GSA Annual Meeting in Indianapolis, Indiana, USA - 2018

Paper No. 269-4
Presentation Time: 9:00 AM-6:30 PM


SANDY, Michael R., Department of Geology, University of Dayton, 300 College Park, Dayton, OH 45469-2364 and ROJAS, Alexis, Department of Physics, Umeå University, SE-901 87, Umeå, 90187, Sweden

Published records of Cretaceous brachiopods from Colombia date back to the mid-nineteenth century. However, since then their formal description and discussion in the literature has been sporadic. We present a genus-level inventory/review of Early and middle Cretaceous terebratulide brachiopods from Colombia in particular in relation to their paleobiogeographic affinities and biostratigraphic significance and potential. The taxa identified are known to occur elsewhere and no endemic faunal elements at the genus-level, or higher taxonomic rank have yet to be recognized.

The paleobiogeographic affinities of Colombian Cretaceous terebratulides are primarily transatlantic, Circum-Atlantic, and cosmopolitan. Among the “short-looped” terebratulidines recorded from Colombia Sellithyris is a cosmopolitan form; Musculina and Hadrosia can be considered transatlantic as they are also recorded from Europe. We have measured a suite of 10 external morphological characters that help distinguish Colombian Sellithyris from Mexican and European representatives.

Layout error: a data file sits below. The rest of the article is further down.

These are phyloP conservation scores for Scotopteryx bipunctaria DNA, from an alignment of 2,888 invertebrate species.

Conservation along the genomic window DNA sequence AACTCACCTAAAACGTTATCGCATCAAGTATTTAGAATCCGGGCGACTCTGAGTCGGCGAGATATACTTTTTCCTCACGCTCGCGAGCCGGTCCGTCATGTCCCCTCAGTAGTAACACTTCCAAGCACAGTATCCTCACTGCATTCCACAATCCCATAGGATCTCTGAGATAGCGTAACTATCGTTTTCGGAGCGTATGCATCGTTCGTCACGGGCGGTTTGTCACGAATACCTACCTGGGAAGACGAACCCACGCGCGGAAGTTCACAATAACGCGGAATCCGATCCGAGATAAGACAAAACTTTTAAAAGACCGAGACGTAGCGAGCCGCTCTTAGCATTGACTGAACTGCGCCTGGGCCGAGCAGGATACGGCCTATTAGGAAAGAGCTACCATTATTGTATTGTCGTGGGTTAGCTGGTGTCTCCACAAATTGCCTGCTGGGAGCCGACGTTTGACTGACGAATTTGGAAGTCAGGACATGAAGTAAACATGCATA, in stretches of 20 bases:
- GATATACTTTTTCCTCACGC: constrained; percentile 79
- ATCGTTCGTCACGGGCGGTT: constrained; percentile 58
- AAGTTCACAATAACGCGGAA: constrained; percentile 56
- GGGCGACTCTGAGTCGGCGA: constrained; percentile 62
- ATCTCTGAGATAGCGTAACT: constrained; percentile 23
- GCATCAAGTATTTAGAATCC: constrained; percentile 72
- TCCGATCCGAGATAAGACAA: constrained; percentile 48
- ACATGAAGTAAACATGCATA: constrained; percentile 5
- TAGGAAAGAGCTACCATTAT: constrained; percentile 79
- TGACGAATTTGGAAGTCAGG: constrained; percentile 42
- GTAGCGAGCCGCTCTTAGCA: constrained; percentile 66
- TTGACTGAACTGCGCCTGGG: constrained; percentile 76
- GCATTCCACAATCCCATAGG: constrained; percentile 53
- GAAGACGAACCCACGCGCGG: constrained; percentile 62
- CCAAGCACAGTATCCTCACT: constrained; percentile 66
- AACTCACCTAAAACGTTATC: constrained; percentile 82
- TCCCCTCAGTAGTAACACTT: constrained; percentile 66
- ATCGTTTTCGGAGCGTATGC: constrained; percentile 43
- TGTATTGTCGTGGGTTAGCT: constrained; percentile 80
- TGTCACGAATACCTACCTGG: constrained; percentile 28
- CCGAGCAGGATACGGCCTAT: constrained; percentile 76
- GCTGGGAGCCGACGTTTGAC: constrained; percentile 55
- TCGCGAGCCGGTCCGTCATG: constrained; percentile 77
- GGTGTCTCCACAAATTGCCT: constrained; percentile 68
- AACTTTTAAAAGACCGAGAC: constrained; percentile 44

“Long-looped” terebratellidines from Colombia include Colinella, Arenaciarula, and Gemmarcula. Colinella is known from Mexico and Europe, the latter two genera being originally described from Europe. The widely distributed genus Psilothyris, known from the USA, Mexico, Argentina, and Europe, has yet to be recorded from Colombia.

Where detailed locality and stratigraphic information is available, brachiopods may provide some local-basin correlation, such as “event-horizon” type occurrences, where brachiopod concentrations (“brachiopod beds”) due to local or basin-wide events and/or ecological conditions.

The scarcity of records of rhynchonellide brachiopods in the Cretaceous of Colombia is intriguing. Rhynchonellide genera such as Cyclothyris and Ptilorhynchia are represented in contemporaneous Cretaceous faunas containing terebratulides, for example, South America, Mexico, and Europe. However, to date, these associations have not been identified among Colombian Cretaceous brachiopod faunas.

The opening Central Atlantic acted as a conduit for brachiopod dispersal during the Early and middle Cretaceous. By the Late Cretaceous the widening Atlantic Ocean is becoming a barrier to dispersal.